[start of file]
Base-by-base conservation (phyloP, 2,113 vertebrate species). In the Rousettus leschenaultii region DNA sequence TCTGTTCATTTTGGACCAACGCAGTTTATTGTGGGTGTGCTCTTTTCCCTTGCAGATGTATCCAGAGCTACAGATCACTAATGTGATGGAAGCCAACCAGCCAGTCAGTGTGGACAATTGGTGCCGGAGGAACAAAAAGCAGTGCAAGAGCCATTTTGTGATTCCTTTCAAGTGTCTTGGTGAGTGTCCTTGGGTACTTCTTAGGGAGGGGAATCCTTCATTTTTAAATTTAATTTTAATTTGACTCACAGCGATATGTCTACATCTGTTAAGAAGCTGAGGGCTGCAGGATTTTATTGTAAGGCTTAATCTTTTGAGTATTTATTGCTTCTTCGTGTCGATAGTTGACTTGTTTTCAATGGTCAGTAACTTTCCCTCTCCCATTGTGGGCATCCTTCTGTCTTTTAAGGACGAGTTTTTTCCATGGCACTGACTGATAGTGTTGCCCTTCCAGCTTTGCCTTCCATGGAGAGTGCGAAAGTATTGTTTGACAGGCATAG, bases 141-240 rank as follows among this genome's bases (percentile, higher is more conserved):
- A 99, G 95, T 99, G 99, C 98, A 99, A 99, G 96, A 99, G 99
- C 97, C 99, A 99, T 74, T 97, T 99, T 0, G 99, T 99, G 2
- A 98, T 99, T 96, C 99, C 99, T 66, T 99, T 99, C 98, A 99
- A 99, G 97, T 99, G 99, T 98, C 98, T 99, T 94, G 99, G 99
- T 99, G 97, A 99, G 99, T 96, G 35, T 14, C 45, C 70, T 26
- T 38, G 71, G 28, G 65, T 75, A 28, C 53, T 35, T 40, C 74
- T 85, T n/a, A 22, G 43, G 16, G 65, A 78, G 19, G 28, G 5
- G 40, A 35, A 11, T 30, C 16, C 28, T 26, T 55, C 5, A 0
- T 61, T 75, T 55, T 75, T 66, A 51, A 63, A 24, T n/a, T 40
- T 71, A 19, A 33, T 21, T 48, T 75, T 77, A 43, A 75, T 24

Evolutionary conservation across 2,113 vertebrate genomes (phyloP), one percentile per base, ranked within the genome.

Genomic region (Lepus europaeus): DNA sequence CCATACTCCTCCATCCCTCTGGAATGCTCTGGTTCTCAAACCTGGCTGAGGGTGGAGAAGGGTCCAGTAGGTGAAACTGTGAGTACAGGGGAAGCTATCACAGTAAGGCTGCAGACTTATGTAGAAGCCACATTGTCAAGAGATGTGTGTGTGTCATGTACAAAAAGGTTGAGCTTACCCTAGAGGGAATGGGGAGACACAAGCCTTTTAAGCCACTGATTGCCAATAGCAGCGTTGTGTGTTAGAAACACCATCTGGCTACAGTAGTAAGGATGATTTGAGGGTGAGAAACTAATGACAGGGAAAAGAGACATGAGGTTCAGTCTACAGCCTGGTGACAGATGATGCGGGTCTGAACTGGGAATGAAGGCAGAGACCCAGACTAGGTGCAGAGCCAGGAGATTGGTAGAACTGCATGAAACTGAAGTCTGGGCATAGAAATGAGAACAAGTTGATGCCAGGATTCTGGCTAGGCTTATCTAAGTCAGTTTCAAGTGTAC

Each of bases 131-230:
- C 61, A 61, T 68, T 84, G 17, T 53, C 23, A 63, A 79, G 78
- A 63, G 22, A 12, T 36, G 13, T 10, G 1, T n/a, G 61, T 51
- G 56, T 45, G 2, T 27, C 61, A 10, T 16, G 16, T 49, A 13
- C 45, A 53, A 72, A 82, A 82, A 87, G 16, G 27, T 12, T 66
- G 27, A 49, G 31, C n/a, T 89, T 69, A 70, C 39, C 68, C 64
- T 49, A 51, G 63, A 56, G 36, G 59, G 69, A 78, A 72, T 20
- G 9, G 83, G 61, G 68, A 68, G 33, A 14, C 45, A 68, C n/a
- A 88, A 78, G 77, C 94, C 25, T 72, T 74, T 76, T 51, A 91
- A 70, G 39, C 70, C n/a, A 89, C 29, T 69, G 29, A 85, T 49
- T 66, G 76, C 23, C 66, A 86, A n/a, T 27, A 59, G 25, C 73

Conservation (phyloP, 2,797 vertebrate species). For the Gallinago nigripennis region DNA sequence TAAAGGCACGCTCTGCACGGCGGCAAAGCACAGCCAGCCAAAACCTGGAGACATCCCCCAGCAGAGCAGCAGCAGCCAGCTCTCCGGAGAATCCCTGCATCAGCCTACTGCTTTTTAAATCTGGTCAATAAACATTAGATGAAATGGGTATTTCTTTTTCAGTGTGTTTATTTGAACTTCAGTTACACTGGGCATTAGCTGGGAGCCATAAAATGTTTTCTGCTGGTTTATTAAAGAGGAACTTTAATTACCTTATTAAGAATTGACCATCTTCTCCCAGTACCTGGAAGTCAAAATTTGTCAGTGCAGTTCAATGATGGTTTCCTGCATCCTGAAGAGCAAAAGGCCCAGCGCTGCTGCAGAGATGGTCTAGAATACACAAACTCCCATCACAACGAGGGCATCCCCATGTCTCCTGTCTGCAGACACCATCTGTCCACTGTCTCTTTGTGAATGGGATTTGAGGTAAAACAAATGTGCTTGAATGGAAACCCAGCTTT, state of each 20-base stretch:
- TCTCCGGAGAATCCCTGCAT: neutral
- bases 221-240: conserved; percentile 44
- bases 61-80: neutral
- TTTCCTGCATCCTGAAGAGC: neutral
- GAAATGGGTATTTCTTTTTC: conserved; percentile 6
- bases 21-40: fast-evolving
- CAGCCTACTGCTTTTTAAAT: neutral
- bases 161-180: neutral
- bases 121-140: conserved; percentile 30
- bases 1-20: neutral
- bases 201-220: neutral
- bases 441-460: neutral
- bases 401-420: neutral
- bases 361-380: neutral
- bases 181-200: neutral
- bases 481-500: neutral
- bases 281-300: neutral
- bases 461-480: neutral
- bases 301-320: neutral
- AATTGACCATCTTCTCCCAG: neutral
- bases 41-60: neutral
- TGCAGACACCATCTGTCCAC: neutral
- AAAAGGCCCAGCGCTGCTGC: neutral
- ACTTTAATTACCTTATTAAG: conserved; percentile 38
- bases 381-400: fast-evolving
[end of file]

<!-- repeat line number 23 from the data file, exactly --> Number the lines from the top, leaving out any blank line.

- A 70, G 39, C 70, C n/a, A 89, C 29, T 69, G 29, A 85, T 49